Joshua Tallis, Ph.D.
Research Analyst


Joshua Tallis conducts research on national security topics for the Navy, with an emphasis on maritime security and irregular warfare, as well as technological innovation in naval warfare. His expertise includes threats active in the littorals, such as piracy, narcotics trafficking, and terrorism. Tallis has also conducted research for the Department of Homeland Security on topics such as counterterrorism, cyber-security, and critical infrastructure protection. Tallis maintains an interest in space policy as well.

Before joining CNA, Tallis was manager for research and analysis at Security Management International.

Tallis holds a Ph.D. in International Relations from the University of St. Andrews in Scotland, where he studied at the Centre for the Study of Terrorism and Political Violence, and a B.A. in Middle Eastern Studies from The George Washington University's Elliott School of International Affairs.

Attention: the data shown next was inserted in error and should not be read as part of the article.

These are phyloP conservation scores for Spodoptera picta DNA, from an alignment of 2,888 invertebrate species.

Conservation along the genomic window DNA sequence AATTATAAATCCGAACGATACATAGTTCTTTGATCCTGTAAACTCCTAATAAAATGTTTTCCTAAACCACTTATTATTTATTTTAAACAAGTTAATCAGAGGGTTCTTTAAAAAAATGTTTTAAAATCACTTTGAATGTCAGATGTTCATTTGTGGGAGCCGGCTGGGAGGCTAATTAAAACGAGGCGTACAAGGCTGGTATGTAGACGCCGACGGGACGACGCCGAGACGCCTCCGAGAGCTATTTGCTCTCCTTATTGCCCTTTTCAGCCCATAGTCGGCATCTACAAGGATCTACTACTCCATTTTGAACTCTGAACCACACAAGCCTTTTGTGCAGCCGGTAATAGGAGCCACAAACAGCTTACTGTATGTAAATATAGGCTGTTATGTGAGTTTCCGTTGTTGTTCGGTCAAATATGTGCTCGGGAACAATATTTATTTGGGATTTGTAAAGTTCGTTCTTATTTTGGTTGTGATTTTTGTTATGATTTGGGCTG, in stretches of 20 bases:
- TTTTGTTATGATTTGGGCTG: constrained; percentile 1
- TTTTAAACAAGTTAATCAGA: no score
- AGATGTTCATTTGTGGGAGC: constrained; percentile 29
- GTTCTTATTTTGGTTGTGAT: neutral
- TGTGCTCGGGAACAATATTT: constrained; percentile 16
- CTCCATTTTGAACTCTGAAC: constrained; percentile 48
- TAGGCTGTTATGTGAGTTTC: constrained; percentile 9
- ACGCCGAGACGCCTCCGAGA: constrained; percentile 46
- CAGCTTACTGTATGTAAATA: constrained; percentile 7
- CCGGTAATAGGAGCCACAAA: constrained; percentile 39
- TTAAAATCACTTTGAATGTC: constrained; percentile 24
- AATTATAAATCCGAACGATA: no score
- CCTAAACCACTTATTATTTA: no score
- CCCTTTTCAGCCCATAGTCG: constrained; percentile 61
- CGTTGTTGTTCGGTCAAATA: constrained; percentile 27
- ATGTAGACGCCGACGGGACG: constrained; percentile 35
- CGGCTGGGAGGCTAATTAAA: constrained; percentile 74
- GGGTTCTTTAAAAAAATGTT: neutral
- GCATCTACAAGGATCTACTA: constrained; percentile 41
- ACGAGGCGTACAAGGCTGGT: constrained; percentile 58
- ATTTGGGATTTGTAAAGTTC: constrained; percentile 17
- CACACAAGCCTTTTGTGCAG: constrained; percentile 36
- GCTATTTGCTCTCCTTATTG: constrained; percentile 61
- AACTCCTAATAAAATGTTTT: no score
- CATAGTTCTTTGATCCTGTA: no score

December 13, 2017

Joshua Tallis writes, "So, does terrorism work? Those looking for a straight yes or no will finish this book disappointed. Yet English succeeds in his ultimate goal of elucidating and demonstrating a more robust framework through which this debate can continue fruitfully."

Marine Corps University Journal (page 115): "Does Terrorism Work? A History. (Book Review)"

October 12, 2017

Joshua Tallis, Ryan Bauer and Lauren Frey write "To make this identification of tactics useful for practitioners at all levels of government, we mapped each tactic to the emergency preparedness framework."

Journal of Terrorism Research: "ISIL'S Battlefield Tactics and the Implications for Homeland Security and Preparedness"

March 31, 2017

The Maritime Executive quotes CNA analyst Joshua Tallis, Ph.D. in "Anti-Piracy Mission Deploys Surveillance Drones"

March 14, 2017

CIMSEC publishes "Is Somali Piracy Back?" by CNA analyst Joshua Tallis, Ph.D.

October 24, 2016

The National Interest publishes "The U.S. Navy in an Irregular Baltic Conflict: Seapower’s Role in Countering Russian Hybrid Warfare" by CNA analyst Joshua Tallis, Ph.D.